City to hold forums for Austin rail line

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A proposed rail line that would run straight through the heart of UT’s campus may become a reality by the end of the decade.

The rail line would run from Mueller Development to Austin-Bergstrom International Airport and would hit 16 stops, including the UT Campus. The rail line would connect downtown Austin with the UT campus and the Capitol and would also make stops in West Campus and the Riverside area.

The project could cost $1.3 billion by the end of the decade and would be funded mostly by federal money, said Karla Villalon, spokeswoman for the city of Austin Transportation Department. She said city officials estimate building will begin between 2017 and 2020.

“The intent of the project is to improve mobility within and to the central Austin area,” she said.

The city will begin holding public meetings today from 2 to 5 p.m. at the Austin Convention Center and will hold several more before April 9. The meetings will explain pros and cons to the public, so the city can get input on the rail line from those it will affect, Villalon said.

“The environment is not just bugs and bunnies,” she said. “It’s the human environment and how the rail impacts the public. We’re asking them to weigh in because we want to make sure we get their questions answered. We are very interested to know whether they see benefits or impacts.”

Mayor Lee Leffingwell proposed the idea for a rail line during his 2009 campaign and has continued pushing the idea of implementing an urban rail line to connect downtown, the Capitol and the University, said Matt Curtis, spokesman for the mayor’s office.

“The mayor understands that for this city to grow and for people to be able to get around, Austin is going to have to choose a multimodal transportation system that includes roads, bicycle and pedestrian facilities and public transportation,” he said. “We’re looking at all aspects of expanding our transportation opportunities. It’s the only way we can really be successful.”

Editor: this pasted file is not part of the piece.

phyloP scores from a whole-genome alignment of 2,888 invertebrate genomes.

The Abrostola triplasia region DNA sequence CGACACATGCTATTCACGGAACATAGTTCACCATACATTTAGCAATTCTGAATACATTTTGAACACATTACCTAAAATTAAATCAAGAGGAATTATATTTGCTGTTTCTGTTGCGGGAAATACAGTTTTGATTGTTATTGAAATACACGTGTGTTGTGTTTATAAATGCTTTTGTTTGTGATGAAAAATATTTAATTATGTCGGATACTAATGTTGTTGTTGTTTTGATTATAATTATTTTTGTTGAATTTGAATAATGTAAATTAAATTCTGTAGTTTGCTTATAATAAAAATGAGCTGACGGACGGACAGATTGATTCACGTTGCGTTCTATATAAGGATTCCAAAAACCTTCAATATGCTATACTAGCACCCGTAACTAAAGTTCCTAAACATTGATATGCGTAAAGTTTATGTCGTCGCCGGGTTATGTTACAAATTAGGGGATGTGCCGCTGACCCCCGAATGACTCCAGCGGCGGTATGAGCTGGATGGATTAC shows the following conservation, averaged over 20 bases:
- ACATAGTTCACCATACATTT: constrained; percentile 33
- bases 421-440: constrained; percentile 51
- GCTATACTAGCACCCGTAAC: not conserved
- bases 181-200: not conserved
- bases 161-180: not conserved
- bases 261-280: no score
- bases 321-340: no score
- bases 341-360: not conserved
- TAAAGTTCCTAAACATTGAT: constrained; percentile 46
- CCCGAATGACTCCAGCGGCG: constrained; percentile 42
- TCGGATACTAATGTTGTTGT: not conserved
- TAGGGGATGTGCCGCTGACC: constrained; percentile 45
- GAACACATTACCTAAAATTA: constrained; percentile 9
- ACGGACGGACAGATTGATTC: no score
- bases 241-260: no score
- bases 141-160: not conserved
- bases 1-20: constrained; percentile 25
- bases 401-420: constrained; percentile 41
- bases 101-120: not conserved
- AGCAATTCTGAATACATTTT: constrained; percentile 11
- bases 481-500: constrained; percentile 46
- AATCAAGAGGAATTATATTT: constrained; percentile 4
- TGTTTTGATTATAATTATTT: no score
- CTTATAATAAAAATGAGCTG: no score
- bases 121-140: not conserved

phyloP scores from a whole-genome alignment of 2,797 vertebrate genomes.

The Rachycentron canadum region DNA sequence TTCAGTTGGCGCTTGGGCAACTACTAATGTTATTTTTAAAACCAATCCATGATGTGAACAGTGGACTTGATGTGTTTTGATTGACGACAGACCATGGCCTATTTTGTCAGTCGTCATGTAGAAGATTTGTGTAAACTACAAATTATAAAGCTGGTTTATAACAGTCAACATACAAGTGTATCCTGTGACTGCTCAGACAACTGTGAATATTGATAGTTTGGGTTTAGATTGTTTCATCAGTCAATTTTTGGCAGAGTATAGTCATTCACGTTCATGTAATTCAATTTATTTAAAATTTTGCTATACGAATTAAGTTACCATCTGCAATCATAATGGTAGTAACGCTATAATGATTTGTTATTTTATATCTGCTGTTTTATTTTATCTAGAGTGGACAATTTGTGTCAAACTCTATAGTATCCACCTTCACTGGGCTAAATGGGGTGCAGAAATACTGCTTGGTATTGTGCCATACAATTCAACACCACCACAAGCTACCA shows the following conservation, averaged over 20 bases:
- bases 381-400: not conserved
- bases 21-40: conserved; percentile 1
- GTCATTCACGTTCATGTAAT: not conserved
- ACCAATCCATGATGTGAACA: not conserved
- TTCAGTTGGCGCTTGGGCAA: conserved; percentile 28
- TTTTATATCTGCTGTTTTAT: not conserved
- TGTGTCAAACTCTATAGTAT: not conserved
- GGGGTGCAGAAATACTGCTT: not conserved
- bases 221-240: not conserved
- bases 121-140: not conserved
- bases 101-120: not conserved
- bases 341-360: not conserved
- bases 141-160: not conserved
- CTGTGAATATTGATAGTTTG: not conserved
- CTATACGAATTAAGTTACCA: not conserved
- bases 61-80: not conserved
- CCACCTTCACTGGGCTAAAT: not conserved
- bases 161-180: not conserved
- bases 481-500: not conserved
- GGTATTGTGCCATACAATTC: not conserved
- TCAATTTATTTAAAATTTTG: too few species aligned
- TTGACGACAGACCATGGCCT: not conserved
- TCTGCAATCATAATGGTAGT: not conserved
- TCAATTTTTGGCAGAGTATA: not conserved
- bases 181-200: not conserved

The city initially raised funds for the rail line through a bond election in 2010 during the midterm elections, and another bond election could bring in more funds in November 2012, Curtis said.

UT currently has 15,000 parking places for 75,000 students, faculty and staff, said Jeri Baker, assistant director of Parking and Transportation Services. The urban rail line proposal will help the University and the city improve the way people move from place to place by providing them with an alternative to a single-occupancy vehicle, she said.

“UT needs something like this proposal,” she said. “It will definitely disrupt things for a while; it’ll take out some parking. But I think that if we look for the greater good, we can get through the pain.”

Although, in theory, the rail line seems feasible, in reality, the cons would likely outweigh the pros, at least on UT’s campus, said radio-television-film freshman Ceci Bergstedt.

“It would cost a ton of money and cause all this ruckus, and for what?” she asked. “We already have transportation options in place that get people from A to B around campus. Granted, they have their faults, but I think that the effort that would go into the rail line would be better used somewhere else.”


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